I almost always have bags of dried lobster mushrooms around the apartment. Re-hydrated and mixed into things they're ok, and just ok. Most of the time though, I'm going to grind the suckers up and do something with the powder.
Dried, re-hydrated lobsters might not be that interesting, (toast them a little to bring out flavor) but the powder is a showstopper, and I do all kinds of things with it. These lobster mushroom breadcrumbs are one of the more creative things I've developed over the years.
Right before the snow started to melt a few years ago, I tried, fruitlessly, to start burning through the shroom hoard of dried lobster mushrooms, along with various bags of boletes. I wanted to make something for the restaurant menu, but recipes involving ground lobster mushrooms are expensive. My couple bags and jars of dried lobster mushrooms, while a serious stash for home cooking, would be completely consumed by a restaurant in days, but I had enough to develop a recipe using my stash.
Secondly, as a manager in charge of purchasing, it was important to keep waste in mind, so I needed to lessen the probability that my line cooks could over-serve, or at least hedge my bet a little.
Flavorful side note, I know one line cook, who, after his shift drink, neglected to put away his fish box full of black truffles stashed above the pass for New Years service, which at a couple pounds, was roughly a line cook's weekly salary at the time. And people wonder why chefs have tempers. Back to the lobsters, I knew:
- Lobster mushrooms, like lobster, love paprika, and butter.
- Ground to a powder, or coarse ground in a grain mill, I could spread the cost/labor out of my harvesting, or purchasing dried mushrooms.
Stretching Dried Lobster Mushrooms with Breadcrumbs
Since I had a cod on the menu that was being baked the classic French way with a green herbed breadcrumb topping, I thought I might try making a seasoned breadcrumb mix with a high proportion of lobster mushrooms mixed in.
The lobster mushrooms would coat and flavor the breadcrumbs, and some hot clarified butter mixed in would help activate the aromas, hydrate the tiny pieces of lobster mushroom with fat, and make the flavors come together. Adding fat to them would also make it a turn-key topping for anything baked, especially fish.
As you've might be guessing, the lobster mushroom breadcrumbs don't suck. If you try your hand at them, I'm sure you'll be able to figure out plenty to put them on, but here's a couple ideas for them:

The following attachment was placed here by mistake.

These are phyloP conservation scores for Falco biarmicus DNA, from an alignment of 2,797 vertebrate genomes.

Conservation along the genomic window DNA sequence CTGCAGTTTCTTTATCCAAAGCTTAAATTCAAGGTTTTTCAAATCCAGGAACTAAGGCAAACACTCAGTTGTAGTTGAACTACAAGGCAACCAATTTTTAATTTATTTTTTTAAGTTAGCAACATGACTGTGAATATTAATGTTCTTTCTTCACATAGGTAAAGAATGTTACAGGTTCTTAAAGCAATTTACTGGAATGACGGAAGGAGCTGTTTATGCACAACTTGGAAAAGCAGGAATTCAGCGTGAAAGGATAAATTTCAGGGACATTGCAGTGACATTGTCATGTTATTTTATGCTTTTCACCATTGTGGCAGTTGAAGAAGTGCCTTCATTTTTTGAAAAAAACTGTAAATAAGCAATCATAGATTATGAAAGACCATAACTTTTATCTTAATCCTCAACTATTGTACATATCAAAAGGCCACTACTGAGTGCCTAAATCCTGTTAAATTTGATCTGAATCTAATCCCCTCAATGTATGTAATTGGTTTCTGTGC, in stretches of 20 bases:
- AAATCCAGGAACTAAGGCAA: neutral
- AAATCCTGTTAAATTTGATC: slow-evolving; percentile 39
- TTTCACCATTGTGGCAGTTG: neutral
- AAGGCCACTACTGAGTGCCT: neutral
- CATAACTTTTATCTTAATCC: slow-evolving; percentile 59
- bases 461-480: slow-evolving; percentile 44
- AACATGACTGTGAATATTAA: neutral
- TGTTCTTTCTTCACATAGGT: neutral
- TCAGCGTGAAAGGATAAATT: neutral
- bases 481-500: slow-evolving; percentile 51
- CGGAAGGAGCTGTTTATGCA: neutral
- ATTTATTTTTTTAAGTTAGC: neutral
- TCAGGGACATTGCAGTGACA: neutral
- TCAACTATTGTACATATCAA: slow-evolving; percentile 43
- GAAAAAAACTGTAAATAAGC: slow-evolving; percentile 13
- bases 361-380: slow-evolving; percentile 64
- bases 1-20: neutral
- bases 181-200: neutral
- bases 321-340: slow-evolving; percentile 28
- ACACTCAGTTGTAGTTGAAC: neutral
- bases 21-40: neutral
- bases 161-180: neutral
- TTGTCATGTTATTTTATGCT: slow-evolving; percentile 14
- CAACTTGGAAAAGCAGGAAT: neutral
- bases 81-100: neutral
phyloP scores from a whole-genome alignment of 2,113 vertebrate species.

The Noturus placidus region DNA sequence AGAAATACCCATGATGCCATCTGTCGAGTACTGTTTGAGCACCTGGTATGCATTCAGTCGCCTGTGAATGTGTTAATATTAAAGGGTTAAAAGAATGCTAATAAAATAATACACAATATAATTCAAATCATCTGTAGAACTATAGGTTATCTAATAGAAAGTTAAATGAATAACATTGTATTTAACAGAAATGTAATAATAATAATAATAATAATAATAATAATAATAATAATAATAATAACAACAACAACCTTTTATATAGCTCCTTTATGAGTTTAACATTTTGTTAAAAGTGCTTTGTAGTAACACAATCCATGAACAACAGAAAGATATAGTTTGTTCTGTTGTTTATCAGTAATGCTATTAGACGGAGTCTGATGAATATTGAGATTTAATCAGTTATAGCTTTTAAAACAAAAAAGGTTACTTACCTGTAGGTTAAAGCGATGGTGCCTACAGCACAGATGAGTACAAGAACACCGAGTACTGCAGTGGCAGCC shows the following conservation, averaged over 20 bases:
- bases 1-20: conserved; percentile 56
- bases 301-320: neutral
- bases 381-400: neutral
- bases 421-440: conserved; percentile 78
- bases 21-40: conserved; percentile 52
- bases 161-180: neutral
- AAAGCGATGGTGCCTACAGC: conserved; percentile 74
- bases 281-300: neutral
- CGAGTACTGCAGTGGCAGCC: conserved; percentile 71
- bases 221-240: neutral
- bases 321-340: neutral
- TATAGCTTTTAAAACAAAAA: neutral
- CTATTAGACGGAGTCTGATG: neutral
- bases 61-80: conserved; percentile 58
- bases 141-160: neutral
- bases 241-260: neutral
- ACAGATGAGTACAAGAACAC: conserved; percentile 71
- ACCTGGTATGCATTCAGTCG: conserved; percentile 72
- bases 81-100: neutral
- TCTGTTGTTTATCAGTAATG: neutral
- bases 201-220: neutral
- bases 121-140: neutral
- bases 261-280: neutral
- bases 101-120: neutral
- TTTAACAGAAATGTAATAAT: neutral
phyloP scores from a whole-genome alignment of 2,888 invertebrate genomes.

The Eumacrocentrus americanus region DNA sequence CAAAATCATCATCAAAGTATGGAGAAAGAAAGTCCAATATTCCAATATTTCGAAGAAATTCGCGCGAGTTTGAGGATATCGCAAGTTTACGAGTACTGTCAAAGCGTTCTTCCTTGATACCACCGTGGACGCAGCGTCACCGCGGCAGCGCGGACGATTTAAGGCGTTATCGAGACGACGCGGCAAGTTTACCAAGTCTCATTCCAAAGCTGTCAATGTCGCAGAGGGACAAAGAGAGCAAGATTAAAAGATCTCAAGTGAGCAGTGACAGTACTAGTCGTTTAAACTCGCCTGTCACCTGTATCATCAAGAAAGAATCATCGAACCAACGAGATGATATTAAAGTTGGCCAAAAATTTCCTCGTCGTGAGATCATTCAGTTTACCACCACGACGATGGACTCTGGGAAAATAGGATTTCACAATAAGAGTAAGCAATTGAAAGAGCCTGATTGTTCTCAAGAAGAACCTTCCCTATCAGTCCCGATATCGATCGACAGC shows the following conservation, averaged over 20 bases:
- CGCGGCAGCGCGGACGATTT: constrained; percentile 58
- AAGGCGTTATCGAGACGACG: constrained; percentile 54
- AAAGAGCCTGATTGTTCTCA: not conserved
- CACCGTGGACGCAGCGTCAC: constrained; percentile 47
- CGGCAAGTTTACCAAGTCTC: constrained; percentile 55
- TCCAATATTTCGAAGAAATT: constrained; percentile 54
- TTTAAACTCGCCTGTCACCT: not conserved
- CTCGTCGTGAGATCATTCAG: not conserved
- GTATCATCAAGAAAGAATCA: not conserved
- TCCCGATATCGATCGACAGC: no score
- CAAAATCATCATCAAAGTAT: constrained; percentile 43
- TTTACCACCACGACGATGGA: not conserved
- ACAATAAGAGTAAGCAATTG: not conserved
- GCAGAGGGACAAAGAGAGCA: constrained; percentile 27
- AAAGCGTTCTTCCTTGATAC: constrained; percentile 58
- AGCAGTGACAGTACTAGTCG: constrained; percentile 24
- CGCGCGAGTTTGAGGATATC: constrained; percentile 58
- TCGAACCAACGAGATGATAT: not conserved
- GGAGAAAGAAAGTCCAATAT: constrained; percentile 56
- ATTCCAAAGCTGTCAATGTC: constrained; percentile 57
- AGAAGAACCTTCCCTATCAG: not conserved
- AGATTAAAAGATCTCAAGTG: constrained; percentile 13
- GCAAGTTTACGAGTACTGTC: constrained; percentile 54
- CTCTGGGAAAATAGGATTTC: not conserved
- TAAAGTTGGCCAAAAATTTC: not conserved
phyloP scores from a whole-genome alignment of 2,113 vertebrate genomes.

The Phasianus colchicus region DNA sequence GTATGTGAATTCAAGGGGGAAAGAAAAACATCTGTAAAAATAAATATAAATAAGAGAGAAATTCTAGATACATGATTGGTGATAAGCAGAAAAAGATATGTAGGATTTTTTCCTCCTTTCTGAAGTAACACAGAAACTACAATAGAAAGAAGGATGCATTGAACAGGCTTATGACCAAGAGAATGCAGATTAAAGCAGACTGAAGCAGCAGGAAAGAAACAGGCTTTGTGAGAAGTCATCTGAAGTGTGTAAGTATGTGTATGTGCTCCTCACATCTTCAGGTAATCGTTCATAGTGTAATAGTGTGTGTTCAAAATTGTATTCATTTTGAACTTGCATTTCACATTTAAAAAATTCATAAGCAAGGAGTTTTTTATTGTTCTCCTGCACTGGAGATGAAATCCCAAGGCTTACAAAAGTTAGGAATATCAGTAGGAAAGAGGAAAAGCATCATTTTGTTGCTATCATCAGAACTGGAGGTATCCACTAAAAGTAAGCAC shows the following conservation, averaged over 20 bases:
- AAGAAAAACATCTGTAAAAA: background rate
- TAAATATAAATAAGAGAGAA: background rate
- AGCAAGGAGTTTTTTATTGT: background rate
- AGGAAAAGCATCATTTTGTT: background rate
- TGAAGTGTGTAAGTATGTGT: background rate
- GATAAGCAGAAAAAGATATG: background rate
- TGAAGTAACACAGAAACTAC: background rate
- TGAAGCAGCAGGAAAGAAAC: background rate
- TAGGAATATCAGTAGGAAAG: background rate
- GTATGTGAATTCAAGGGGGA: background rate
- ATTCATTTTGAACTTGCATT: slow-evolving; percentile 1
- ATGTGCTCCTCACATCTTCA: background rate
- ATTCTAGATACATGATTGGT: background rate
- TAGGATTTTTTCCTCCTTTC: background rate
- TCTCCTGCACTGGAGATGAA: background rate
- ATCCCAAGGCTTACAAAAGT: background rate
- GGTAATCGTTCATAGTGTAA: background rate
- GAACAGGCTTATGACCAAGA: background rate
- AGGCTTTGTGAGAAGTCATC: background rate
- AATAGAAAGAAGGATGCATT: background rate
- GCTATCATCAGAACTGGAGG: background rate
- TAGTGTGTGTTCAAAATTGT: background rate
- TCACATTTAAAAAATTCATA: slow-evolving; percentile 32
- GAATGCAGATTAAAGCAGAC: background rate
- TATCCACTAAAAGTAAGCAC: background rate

- Like I mentioned, I think my favorite is putting a generous amount of the mushroom crumbs on top of flaky white fish (or other protein, etc) and baking on high, say 400F, try that first.
- Sprinkled on top of pasta, especially something light like spaghetti with clams or mussels
- Try sprinkling some on fried eggs, with the addition of some crushed chili or a teeny pinch of cayenne, alternaltely, bake with crumbs on top, or put the crumbs in a pan and crack the eggs into them and cook (yes, it works).
- Orrechiette a la Barese is a classic Italian pasta with an oil based breadcrumb sauce, see a version of it here, you could add the lobster mushroom crumbs, removing the anchovy since the flavor will take over.
- Adding on to the pasta, you could toss simple dried pasta with this, but make sure to drain the pasta well, and heat in a pan with the breadcrumbs for a minute or two to get rid of any excess moisture.
- Spread on top of a gratin, or really anything baked, macaroni and cheese with lobster mushroom crust? Yes please.
- Another dish I ran was a simple, appetizer of gnocchi is white sauce made from goat brie, topped with a pile of the crumbs instead of cheese.
Don't get too creative
Less is more here. This is a simple recipe all about clean flavors, and trying to showcase the lobster mushrooms. A little tweaking for personal taste is fine, but don't monkey with the proportions too much, and especially, resist the urge to add garlic powder.
There's a little dried wild onion powder in this one I was making at home, but it's an ⅛tsp in 3 cups of other matter by volume--it is, as Richard Olney would say, a suggestion of onion, just a hint. You can probably get away with a little more, but start small and taste as you go.
Lobster Mushroom Breadcrumbs
- 2 cups panko breadcrumbs
- 1 cup ground lobster mushrooms made from very clean, dried mushrooms
- 1 teaspoon sweet paprika
- ⅛ teaspoon finely ground dried wild onions ramps, or onion powder
- Fresh chopped thyme to taste, about 1 tablespoon
- Pinch of kosher salt and pepper to taste
- ½ cup clarified butter or ghee
- Warm the butter just to melt, then keep warm. Combine the remaining ingredients, then drizzle in the butter and mix well. Transfer the mixture to a container with a tight fitting lid.
- The mushrooms aren't hydrated (as long as you use clarified butter or lard) so you don't have to worry about them going bad, per-se, but the flavor will be best fresh, within a couple days of making, so make it in small batches for whatever you'll need.
- For the best flavor retention, refrigerate them. When the crumbs chill, they'll firm up from the butter, simply let them come to room temperature and stir, or gently warm to break them up a bit.